The Office for Students (OfS), the regulator for higher education providers in England, is consulting on whether academic staff should report relationships with students. It is the OfS’s latest suggestion to try to combat sexual harassment/misconduct within the higher education sector. The apparent prevalence of sexual misconduct has not abated despite the OfS providing £4.7million to 119 projects to tackle sexual misconduct, online harassment and hate crime.
The OfS proposes that a relationships register would apply where a staff member has particular responsibilities towards a student, for example assessing a student’s work. In the alternative, the OfS is consulting on whether there should be an outright ban on staff/student relationships – not its preferred option.
The consultation proposes that any academic not disclosing such a personal relationship should be liable to be dismissed. This could prove controversial in practice as could a failure to comply with internal policies in not reporting a relationship, which results in disciplinary action. In particular this could lead to arguments over a person’s right to a private and family life under the European Convention on Human Rights.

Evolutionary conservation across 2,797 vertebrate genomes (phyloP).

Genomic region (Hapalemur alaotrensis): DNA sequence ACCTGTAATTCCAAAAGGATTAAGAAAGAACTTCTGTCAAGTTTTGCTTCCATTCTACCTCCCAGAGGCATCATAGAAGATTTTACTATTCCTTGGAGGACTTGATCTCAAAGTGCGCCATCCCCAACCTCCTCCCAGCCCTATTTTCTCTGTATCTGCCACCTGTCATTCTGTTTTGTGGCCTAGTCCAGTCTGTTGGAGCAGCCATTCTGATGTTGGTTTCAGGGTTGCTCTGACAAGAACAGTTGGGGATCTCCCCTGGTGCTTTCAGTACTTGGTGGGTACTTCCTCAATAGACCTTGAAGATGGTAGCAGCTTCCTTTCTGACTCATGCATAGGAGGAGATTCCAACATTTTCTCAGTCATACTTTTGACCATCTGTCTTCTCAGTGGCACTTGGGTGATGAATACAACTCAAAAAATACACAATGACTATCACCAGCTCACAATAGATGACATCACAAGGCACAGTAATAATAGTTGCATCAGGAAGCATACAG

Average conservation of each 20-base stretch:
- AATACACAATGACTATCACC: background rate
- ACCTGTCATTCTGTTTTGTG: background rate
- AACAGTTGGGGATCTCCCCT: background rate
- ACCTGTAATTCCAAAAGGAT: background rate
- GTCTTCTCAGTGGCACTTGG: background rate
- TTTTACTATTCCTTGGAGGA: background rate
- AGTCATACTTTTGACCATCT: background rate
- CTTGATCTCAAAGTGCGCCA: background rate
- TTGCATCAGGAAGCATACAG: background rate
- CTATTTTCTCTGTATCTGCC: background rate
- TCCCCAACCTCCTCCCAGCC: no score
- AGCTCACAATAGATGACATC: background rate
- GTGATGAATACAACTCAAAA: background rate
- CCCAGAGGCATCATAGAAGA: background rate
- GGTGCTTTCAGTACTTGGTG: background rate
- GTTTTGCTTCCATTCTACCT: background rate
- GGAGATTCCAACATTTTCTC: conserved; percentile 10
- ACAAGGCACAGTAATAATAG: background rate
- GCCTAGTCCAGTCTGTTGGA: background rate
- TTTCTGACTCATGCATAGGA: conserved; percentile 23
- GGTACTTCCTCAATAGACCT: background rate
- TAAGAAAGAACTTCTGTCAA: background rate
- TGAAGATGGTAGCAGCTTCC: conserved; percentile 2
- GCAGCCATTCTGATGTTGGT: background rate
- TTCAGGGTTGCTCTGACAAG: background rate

As self-regulation has led to slow progress in decreasing the number of complaints of sexual harassment and misconduct, the OfS proposes to impose a new registration condition on universities and colleges. This includes the obligation to publish a single document explaining the steps the institution takes to protect students and training staff and students about how to recognise issues. The OfS wishes to place enforceable obligations to prevent sexual misconduct marring the student experience.
In its consultation, the OfS makes clear that it does not consider that the desire to tackle unlawful harassment is at odds with free speech and academic freedom. Unlawful speech (which is discriminatory or harassing) is not protected by the law. In terms of academic freedom, the principle of exposure to a range of views – even some controversial or not widely held – does not mean that students should be exposed to discriminatory behaviour or detriment. The OfS’s concern appears to be that a staff and student sexual relationship has the potential to cause detriment if, in certain circumstances, it goes on without an employer’s knowledge of it.
The OfS consultation is open until 4 May 2023. It remains to be seen whether higher education providers consider the need to report relationships is a good idea or has the potential for interference in the private lives of academic staff and students.
Blake Morgan has significant expertise in advising academic institutions on student and staff sexual misconduct investigations and procedures. If you have any questions regarding a response to the OfS consultation or in relation to staff-student relationship cases, then please do contact us.
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